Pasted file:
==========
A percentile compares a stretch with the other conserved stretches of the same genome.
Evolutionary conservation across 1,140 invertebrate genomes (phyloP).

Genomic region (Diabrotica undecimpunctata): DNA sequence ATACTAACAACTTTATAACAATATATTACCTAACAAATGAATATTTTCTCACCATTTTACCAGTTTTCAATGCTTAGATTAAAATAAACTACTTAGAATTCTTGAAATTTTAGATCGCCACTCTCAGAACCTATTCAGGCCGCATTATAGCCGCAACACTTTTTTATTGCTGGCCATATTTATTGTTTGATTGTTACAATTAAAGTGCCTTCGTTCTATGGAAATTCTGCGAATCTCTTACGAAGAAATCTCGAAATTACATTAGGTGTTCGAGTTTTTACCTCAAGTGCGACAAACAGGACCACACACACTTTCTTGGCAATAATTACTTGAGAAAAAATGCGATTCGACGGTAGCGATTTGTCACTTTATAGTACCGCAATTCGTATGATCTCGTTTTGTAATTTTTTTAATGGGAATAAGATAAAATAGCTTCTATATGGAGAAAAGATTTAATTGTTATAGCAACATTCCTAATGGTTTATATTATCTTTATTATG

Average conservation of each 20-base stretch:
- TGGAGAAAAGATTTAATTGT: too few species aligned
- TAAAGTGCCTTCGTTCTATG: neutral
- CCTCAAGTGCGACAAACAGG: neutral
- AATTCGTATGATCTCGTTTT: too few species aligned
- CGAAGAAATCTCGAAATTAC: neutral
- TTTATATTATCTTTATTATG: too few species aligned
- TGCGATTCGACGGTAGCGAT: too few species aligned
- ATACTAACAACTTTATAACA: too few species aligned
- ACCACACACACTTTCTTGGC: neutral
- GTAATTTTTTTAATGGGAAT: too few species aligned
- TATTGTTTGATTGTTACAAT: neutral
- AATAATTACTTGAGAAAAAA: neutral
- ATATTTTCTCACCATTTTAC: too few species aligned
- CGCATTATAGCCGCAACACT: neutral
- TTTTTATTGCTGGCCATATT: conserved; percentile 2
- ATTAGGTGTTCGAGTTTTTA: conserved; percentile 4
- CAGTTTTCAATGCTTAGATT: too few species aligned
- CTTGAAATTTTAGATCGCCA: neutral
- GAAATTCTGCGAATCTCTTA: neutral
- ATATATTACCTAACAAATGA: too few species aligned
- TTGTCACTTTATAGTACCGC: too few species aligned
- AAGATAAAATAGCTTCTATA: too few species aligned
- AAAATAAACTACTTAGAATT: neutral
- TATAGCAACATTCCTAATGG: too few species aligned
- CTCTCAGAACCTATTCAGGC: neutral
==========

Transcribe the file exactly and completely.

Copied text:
A percentile compares a stretch with the other conserved stretches of the same genome.
Evolutionary conservation across 1,140 invertebrate genomes (phyloP).

Genomic region (Diabrotica undecimpunctata): DNA sequence ATACTAACAACTTTATAACAATATATTACCTAACAAATGAATATTTTCTCACCATTTTACCAGTTTTCAATGCTTAGATTAAAATAAACTACTTAGAATTCTTGAAATTTTAGATCGCCACTCTCAGAACCTATTCAGGCCGCATTATAGCCGCAACACTTTTTTATTGCTGGCCATATTTATTGTTTGATTGTTACAATTAAAGTGCCTTCGTTCTATGGAAATTCTGCGAATCTCTTACGAAGAAATCTCGAAATTACATTAGGTGTTCGAGTTTTTACCTCAAGTGCGACAAACAGGACCACACACACTTTCTTGGCAATAATTACTTGAGAAAAAATGCGATTCGACGGTAGCGATTTGTCACTTTATAGTACCGCAATTCGTATGATCTCGTTTTGTAATTTTTTTAATGGGAATAAGATAAAATAGCTTCTATATGGAGAAAAGATTTAATTGTTATAGCAACATTCCTAATGGTTTATATTATCTTTATTATG

Average conservation of each 20-base stretch:
- TGGAGAAAAGATTTAATTGT: too few species aligned
- TAAAGTGCCTTCGTTCTATG: neutral
- CCTCAAGTGCGACAAACAGG: neutral
- AATTCGTATGATCTCGTTTT: too few species aligned
- CGAAGAAATCTCGAAATTAC: neutral
- TTTATATTATCTTTATTATG: too few species aligned
- TGCGATTCGACGGTAGCGAT: too few species aligned
- ATACTAACAACTTTATAACA: too few species aligned
- ACCACACACACTTTCTTGGC: neutral
- GTAATTTTTTTAATGGGAAT: too few species aligned
- TATTGTTTGATTGTTACAAT: neutral
- AATAATTACTTGAGAAAAAA: neutral
- ATATTTTCTCACCATTTTAC: too few species aligned
- CGCATTATAGCCGCAACACT: neutral
- TTTTTATTGCTGGCCATATT: conserved; percentile 2
- ATTAGGTGTTCGAGTTTTTA: conserved; percentile 4
- CAGTTTTCAATGCTTAGATT: too few species aligned
- CTTGAAATTTTAGATCGCCA: neutral
- GAAATTCTGCGAATCTCTTA: neutral
- ATATATTACCTAACAAATGA: too few species aligned
- TTGTCACTTTATAGTACCGC: too few species aligned
- AAGATAAAATAGCTTCTATA: too few species aligned
- AAAATAAACTACTTAGAATT: neutral
- TATAGCAACATTCCTAATGG: too few species aligned
- CTCTCAGAACCTATTCAGGC: neutral